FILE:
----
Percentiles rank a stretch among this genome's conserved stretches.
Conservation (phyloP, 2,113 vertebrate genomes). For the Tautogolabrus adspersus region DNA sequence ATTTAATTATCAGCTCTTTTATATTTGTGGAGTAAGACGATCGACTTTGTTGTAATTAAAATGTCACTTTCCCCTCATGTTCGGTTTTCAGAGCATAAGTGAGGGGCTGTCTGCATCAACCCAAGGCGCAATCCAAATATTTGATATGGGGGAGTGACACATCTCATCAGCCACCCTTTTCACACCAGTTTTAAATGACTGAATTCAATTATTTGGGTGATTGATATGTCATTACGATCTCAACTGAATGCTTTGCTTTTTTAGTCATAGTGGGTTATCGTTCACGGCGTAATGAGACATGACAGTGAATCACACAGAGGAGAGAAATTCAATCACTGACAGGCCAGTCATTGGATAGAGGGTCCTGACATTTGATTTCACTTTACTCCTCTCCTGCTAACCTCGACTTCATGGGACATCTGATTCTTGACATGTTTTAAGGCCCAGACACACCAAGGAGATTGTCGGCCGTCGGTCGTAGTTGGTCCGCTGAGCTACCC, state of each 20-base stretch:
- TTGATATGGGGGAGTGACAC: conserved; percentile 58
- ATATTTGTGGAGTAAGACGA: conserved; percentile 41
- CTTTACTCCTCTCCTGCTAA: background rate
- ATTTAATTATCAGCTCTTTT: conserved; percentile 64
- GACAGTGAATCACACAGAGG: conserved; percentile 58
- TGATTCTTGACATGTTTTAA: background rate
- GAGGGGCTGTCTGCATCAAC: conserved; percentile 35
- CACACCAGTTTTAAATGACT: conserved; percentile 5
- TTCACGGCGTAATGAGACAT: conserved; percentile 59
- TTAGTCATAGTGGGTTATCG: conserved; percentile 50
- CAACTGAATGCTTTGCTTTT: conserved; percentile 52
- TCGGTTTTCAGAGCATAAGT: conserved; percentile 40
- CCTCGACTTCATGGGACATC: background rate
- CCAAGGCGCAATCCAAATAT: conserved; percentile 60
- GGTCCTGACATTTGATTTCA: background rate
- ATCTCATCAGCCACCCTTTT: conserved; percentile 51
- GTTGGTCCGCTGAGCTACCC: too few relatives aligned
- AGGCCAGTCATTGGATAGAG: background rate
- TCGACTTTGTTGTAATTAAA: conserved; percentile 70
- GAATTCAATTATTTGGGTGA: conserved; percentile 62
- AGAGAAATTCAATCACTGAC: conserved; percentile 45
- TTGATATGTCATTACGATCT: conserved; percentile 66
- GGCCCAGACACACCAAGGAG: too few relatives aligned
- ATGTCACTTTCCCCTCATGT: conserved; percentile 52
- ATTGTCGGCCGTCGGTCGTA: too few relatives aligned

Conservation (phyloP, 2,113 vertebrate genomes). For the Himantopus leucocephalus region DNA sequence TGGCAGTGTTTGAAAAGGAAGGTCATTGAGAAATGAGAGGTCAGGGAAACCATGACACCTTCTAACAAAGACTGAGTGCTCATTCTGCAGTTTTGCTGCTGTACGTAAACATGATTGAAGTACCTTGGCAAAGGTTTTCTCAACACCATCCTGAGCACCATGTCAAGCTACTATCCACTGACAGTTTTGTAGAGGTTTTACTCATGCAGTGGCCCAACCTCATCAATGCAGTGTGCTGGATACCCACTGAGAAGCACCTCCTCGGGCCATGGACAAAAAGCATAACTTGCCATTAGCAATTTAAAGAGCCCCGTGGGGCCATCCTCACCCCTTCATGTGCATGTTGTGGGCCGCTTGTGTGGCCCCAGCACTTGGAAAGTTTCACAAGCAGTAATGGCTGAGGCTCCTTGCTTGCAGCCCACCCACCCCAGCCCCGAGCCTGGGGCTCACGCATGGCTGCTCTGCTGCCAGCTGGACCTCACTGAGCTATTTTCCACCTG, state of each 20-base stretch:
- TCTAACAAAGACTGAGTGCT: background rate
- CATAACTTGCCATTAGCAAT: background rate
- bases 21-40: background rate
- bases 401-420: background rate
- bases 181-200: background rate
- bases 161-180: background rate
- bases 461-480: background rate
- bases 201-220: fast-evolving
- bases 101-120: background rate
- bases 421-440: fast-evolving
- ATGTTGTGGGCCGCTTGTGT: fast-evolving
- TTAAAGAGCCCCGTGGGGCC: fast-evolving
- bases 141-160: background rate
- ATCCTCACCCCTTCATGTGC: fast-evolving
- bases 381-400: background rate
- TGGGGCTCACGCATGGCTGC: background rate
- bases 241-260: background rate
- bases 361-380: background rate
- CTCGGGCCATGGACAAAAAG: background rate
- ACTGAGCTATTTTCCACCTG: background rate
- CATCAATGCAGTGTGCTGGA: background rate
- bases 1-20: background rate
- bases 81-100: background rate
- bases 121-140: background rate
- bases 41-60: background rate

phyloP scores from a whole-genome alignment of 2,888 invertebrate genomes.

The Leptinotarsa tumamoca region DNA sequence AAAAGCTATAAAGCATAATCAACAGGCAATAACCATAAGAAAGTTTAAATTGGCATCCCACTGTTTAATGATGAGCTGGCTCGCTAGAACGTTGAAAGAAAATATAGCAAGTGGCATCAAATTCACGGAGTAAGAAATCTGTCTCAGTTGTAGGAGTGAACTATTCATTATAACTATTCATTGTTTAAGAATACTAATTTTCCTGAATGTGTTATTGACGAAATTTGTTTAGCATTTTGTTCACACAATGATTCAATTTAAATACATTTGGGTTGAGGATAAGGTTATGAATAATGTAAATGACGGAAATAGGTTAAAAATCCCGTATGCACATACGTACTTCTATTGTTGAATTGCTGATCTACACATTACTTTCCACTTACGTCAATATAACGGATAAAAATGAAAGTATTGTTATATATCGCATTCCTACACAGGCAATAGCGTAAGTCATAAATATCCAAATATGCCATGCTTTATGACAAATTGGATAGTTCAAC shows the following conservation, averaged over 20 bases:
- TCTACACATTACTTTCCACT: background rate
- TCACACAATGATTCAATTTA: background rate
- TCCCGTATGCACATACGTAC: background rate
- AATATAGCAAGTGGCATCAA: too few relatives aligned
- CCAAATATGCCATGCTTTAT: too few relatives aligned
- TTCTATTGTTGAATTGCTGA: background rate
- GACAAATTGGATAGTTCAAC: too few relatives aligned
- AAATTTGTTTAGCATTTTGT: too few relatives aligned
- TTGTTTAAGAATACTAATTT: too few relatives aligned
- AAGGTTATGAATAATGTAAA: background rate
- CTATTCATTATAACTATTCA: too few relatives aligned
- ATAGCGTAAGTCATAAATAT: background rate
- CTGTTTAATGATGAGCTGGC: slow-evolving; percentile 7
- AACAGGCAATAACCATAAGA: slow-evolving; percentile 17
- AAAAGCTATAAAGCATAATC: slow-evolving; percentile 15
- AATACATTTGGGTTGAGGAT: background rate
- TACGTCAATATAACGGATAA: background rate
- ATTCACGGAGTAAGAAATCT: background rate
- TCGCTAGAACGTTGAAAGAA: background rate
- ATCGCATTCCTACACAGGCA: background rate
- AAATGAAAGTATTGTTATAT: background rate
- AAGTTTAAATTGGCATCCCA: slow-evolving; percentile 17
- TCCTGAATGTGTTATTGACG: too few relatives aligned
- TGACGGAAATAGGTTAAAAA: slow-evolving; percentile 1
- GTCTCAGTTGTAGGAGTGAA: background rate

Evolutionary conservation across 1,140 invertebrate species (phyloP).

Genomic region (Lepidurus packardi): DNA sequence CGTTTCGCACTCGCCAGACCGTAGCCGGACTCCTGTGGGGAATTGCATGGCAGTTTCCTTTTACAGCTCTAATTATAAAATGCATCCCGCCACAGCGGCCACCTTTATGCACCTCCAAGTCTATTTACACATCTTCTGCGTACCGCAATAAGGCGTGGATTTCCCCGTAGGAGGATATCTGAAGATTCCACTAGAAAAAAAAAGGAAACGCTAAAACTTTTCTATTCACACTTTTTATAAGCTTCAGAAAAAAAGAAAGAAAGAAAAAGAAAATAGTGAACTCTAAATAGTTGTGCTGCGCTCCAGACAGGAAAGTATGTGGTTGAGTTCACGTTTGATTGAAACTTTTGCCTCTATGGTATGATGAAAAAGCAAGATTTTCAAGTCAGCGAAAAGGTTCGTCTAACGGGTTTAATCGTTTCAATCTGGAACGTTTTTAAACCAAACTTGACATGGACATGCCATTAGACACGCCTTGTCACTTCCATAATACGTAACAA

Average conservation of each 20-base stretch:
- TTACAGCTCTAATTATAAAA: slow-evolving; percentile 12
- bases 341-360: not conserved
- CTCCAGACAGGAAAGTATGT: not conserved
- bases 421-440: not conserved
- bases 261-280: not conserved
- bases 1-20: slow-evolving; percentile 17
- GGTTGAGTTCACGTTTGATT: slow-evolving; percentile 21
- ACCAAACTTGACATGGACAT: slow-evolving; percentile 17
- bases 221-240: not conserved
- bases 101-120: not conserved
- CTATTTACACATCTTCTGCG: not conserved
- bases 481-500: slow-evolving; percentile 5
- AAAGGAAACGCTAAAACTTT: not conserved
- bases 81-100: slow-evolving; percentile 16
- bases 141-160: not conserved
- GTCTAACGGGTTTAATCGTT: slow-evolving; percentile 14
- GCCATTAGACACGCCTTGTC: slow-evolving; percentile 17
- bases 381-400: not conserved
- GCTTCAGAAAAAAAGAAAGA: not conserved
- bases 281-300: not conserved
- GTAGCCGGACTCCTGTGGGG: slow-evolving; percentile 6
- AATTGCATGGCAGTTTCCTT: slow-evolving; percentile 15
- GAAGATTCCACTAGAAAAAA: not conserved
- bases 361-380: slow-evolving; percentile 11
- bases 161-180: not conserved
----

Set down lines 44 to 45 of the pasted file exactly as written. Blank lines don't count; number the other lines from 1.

- TGGGGCTCACGCATGGCTGC: background rate
- bases 241-260: background rate